Yet UMNO can be expected to ignore and sweep the event under the rug. Najib is even planning to celebrate UMNO’s 66th anniversary from May 1 to May 13, with the ominous choice of dates remarked upon by many Chinese who remember the May 13 riots of 1969, where UMNO Youth members had killed scores of Chinese civilians in Kuala Lumpur.
Speculation is rife Najib is trying to use the May 13 date to rally the Malays behind UMNO by using anti-Chinese sentiments. Already, the UMNO blogs are preparing the way with scare-mongering stories of an anti-Malay movement being secretly promoted by the opposition parties.
Although such race-centric strategy does not make sense, it has long been used by UMNO. UMNO cannot drop corruption because this has become the soul of the party. Thus, it has no choice but to rely on racial hatred. This is the only trump card that an UMNO blindsided by desperation sees in the pack. And this is why, UMNO will in all probability lose GE-13. It is still depending on the tricks pulled by Najib’s father in 1969, while the rest of Malaysia is already living in 2012.
As for the Pakatan, once the full result of the GE-13 is known, it must swiftly swear-in its MPs and take control of the country. Whether it will be blocked by the army and the police on UMNO’s orders is a different issue and needs to be solved separately. But Pakatan must seize the day, it must be tough and clear-minded. If UMNO refuses to cede power, and creates riots, Pakatan should play smart and not fall into UMNO’s trap. The United Nations, of which Malaysia is a member, will surely be watching and they will help to ensure order by putting pressure on UMNO.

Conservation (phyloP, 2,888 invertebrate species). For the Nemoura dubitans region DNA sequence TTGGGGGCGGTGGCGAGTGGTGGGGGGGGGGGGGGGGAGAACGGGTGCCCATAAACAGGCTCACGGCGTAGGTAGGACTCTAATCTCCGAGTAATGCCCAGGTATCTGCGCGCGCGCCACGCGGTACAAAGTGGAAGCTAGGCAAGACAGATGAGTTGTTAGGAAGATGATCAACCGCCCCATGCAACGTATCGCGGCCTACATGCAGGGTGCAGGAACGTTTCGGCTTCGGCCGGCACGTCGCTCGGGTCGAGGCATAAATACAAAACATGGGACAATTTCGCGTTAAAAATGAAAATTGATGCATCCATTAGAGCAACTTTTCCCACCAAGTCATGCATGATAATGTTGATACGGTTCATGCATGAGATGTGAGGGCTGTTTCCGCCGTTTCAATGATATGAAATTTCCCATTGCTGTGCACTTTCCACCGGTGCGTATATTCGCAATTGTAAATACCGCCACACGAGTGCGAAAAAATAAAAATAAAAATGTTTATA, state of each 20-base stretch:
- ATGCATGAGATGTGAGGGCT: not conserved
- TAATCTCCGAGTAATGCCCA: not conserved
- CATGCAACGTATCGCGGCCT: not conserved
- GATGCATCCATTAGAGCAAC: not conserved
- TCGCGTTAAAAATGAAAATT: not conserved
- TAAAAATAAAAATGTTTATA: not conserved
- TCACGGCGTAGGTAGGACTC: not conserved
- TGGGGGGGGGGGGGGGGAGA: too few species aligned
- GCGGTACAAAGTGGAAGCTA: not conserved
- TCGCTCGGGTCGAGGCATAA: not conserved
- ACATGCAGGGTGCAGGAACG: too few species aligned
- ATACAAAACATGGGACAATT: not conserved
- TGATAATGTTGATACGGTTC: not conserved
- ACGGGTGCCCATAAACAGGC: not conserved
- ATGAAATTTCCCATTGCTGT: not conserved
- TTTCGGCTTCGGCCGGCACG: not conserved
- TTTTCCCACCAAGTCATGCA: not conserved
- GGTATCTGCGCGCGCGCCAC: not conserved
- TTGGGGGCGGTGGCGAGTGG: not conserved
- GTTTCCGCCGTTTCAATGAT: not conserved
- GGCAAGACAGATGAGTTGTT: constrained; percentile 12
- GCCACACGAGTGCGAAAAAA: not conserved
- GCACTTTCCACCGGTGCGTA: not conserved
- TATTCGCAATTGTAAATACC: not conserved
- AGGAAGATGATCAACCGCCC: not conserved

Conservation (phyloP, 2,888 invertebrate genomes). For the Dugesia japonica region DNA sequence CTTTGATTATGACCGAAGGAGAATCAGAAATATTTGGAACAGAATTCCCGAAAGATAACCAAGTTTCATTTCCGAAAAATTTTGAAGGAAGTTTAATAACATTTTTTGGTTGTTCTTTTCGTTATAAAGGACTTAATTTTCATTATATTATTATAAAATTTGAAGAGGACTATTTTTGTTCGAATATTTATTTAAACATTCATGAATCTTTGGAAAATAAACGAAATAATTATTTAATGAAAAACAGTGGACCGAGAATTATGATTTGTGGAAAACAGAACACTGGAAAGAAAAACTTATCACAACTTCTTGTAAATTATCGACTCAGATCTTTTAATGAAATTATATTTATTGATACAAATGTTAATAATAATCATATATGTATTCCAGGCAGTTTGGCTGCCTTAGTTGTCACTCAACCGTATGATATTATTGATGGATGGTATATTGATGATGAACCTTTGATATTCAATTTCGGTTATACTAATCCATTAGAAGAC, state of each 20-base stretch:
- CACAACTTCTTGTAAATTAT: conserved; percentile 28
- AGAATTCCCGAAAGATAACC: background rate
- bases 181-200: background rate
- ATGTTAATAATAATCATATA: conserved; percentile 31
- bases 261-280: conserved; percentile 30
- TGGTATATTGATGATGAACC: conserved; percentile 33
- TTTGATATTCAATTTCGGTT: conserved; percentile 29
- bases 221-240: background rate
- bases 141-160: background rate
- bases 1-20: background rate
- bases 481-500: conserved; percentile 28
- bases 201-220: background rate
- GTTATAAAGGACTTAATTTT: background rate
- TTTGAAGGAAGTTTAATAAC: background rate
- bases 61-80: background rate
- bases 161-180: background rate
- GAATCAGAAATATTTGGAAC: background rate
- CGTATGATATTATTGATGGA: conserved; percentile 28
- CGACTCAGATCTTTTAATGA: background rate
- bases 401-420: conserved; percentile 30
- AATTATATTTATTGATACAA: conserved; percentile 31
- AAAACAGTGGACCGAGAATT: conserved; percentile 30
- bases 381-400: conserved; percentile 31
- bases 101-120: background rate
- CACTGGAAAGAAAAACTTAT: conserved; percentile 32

Ultimately, Malaysians – living in the country and overseas – must step forward and show the world that a regime change was what they wanted and that it was Najib and UMNO that tried to twist the outcome and force them to accept otherwise. When the world responds, this will be the death blow and final disgrace for UMNO – an end it is unlikely to survive or ever recover from.
What next for Senegal?
Whether or not this marks the end of FrançAfrique, a new era now begins for the country of Senegal under its new, younger leadership. The challenges remain large and weighty: a dilapidated health sector, an education system in crisis, a non-performing economy highly dependent on petroleum imports, and an idle youthful population thirsty for jobs.
Will Sall rise to the task on all these challenges? Will he deliver on the substantive democracy that the Senegalese youth called for under their resonant slogan y’en a marre?
Sall has five years to show his true mettle. And whatever ensues, one fact remains certain: the new Senegalese citizenry, which the M23 has given birth to and whom we saw willing to fight to the death for its democracy and constitutional sovereignty, will be watching over him, alert and vigilant.